This article originally appeared in the October 9, 2022 Concord Monitor.
During 2020, the first year of the pandemic, governors in several states, including Nevada, California, and New Hampshire, issued regulations limiting the number of people who could assemble in an indoors space. When religious groups challenged the Nevada and California mandates, a Supreme Court “shadow docket” majority initially deferred to the executive branch. It did so on the basis that courts are not healthcare experts and that such limitations should be upheld in a time of national emergency.
But not without strong objection from Justices Alito, Gorsuch and other members of the Court. In late 2020, following Justice Ginsburg’s death and the confirmation of Amy Coney Barrett, the new majority overturned what had been decided just months earlier.
That is just one instance where the Court’s conservative majority has sided with religious interests. Last term, the Court did so three times, one case holding that when the City of Boston made one of its flagpoles available as a public forum, it could not refuse to allow a Christian flag to be raised (a 9-0 decision); another holding that if Maine provides tuition support to parents living in sparsely populated districts, it cannot limit that benefit to non-sectarian schools but must extend it as well to parents who enroll their children in religious schools (6-3); and the third siding with a public high school football coach who insisted that he had a constitutional right to pray on the 50-yard line right after the game (also 6-3).
This year’s docket includes 303 Creative LLC v. Elenis, which will decide whether a designer of wedding websites may withhold her services from same-sex couples because her religion opposes gay marriage. The case is framed as a free speech case—whether application of the state’s anti-discrimination public accommodations law “to compel an artist to speak or stay silent” violats the First Amendment.” But it is, in truth, the latest instance of weaponizing freedom of speech on behalf of religion. Given the makeup of the Supreme Court and last year’s rulings, it isn’t hard to predict the outcome.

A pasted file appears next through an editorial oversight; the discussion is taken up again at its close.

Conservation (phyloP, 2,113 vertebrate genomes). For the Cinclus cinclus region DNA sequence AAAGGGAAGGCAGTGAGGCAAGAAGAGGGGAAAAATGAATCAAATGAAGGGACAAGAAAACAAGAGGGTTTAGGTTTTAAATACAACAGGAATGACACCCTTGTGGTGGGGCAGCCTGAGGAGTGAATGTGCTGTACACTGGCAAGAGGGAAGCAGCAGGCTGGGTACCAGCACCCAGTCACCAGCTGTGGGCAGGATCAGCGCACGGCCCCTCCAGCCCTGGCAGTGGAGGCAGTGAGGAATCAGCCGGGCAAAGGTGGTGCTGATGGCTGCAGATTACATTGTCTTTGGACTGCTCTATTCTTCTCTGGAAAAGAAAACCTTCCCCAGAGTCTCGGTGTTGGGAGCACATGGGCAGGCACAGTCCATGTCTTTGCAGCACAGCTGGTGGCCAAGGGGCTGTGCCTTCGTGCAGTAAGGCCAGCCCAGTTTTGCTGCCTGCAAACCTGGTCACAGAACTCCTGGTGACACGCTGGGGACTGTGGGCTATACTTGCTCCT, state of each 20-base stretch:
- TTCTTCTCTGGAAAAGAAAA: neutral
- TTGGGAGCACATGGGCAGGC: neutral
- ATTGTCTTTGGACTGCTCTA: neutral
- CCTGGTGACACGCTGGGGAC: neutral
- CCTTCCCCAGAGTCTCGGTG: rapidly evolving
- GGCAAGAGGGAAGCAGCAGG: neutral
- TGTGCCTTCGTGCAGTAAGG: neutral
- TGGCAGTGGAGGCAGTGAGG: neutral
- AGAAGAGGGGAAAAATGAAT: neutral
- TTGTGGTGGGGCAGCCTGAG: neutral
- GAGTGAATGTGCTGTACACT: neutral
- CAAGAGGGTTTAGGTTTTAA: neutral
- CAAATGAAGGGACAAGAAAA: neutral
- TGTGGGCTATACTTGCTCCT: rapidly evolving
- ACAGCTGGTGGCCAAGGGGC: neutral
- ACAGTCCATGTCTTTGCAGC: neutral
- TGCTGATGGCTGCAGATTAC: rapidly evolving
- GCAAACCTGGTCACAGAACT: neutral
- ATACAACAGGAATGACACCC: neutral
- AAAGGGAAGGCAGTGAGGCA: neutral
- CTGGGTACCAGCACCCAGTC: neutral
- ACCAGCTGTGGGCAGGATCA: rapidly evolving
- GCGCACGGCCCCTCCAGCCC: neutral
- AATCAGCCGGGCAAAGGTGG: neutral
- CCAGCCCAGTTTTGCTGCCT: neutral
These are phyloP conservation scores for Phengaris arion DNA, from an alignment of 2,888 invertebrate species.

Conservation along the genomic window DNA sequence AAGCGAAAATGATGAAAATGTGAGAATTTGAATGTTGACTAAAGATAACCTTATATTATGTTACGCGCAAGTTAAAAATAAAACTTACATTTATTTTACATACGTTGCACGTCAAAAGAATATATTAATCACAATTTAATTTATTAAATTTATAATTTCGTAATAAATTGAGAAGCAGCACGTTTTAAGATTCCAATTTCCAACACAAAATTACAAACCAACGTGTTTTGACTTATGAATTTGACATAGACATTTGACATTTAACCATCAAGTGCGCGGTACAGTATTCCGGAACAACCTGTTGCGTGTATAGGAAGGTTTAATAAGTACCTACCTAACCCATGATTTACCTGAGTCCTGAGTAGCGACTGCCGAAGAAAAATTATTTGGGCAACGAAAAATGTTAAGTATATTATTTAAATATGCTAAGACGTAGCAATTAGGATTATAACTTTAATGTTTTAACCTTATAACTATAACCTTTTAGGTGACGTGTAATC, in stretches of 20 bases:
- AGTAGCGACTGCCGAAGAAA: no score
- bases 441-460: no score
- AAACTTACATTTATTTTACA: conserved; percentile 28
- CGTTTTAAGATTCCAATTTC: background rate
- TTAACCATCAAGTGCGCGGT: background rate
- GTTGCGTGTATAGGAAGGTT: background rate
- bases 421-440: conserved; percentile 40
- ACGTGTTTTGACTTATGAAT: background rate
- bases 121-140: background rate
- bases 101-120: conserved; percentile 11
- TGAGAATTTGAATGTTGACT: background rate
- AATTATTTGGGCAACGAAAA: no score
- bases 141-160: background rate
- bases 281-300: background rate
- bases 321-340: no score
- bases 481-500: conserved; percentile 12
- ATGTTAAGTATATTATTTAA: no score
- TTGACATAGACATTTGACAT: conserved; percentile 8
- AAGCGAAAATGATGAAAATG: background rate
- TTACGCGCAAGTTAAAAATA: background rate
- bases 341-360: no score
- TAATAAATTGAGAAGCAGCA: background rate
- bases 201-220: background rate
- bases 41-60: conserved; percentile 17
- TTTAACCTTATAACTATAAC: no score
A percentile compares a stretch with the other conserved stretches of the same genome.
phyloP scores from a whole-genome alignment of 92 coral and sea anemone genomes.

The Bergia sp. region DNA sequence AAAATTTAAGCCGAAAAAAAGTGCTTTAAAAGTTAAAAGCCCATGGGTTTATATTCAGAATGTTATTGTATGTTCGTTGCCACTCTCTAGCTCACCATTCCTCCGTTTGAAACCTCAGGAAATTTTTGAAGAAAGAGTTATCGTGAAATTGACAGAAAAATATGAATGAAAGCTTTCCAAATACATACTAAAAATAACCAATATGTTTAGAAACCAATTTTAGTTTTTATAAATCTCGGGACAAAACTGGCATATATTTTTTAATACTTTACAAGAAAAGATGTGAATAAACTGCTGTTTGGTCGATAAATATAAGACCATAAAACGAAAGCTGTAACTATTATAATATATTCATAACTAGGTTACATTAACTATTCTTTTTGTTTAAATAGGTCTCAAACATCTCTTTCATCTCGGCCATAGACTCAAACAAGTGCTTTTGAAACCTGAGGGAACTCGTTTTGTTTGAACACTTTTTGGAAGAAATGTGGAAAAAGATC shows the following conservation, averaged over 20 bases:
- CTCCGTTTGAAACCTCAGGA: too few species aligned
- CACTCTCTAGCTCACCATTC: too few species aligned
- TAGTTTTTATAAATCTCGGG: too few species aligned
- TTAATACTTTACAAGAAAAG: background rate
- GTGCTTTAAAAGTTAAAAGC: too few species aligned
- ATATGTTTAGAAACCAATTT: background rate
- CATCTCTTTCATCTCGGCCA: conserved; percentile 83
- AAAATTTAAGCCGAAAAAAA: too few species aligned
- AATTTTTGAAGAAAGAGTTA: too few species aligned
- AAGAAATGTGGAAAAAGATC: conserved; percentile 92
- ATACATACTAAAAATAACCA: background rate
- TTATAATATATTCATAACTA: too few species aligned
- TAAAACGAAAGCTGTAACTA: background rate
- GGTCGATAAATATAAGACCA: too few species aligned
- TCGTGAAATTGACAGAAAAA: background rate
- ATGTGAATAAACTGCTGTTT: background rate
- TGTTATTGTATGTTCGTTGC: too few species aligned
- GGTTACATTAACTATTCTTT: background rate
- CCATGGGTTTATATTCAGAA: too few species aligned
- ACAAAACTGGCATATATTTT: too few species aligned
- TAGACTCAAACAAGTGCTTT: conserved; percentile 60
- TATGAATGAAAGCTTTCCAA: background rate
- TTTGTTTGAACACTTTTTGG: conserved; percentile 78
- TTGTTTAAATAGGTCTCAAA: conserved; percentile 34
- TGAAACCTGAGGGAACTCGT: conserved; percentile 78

Meanwhile, Yeshiva University is in the middle of a dispute with an LGBT student organization. Yeshiva, which describes itself as “the world’s premier Torah-based institution of higher education” refused to recognize a group called “Y.U. Pride Alliance” on the grounds that its activities in support of gay rights were contrary to Jewish religious principles. The club sued under New York’s human rights law, which prohibits discrimination on account of sexual orientation. The lower court ruled for the students on the somewhat technical grounds that Yeshiva’s incorporation papers describe it as an educational institution, not a religious one.
The case went to the Supreme Court’s “shadow docket,” and by a 5-4 vote the students prevailed, at least for the moment. Chief Justice Roberts and Justice Kavanaugh joined the three liberal justices, while Justice Alito, joined by Thomas, Gorsuch, and Barrett, dissented. Alito’s dissent in the Yeshiva case accuses the majority of inflicting “grave harm on the university’s right to religious freedom.” This is the same Justice Alito who, a few years ago, wrote the Hobby Lobby decision allowing a closely held corporation (a “person,” according to the opinion) to withhold contraception coverage, required by the Affordable Health Act, from employees’ health plans. The rationale was that the company’s owners oppose certain types of contraception for religious reasons.
Rather than going along with the Court’s ruling in favor of Y.U. Pride Allowance and continuing the litigation in the New York courts, Yeshiva University announced it was suspending all undergraduate club activities. This sounds like how some southern cities responded to school desegregation by “privatizing” the school system.
The student group responded by saying it would abide by the University’s wishes while the case makes its way through the lower courts, thereby allowing other groups to function rather than become collateral damage to the dispute. I doubt that this case will ever get back to the Supreme Court. but if it does Justice Kavanaugh, and probably the Chief Justice as well, will probably join the Court’s other four conservatives, and the university will prevail.
The law grants exempts churches and other religious institutions from certain anti-discrimination laws, but the Court crossed the line in the Hobby Lobby case, which has turned out to be a harbinger of what was coming. This Supreme Court shows little interest in accommodating competing interests. Instead, claims based on religious beliefs have prevailed in case after case. If that means overruling, or “abandoning,” previous decisions, or turning the wall between church and state into a picket fence, so be it.
The likely outcomes in both the 303 Creative and Yeshiva University cases may seem like minor intrusions, but I don’t think so. The door, once open, may be difficult to close. The irony is that as the United States becomes a more diverse country, the Court’s constitutional interpretations may encourage our society to be less tolerant.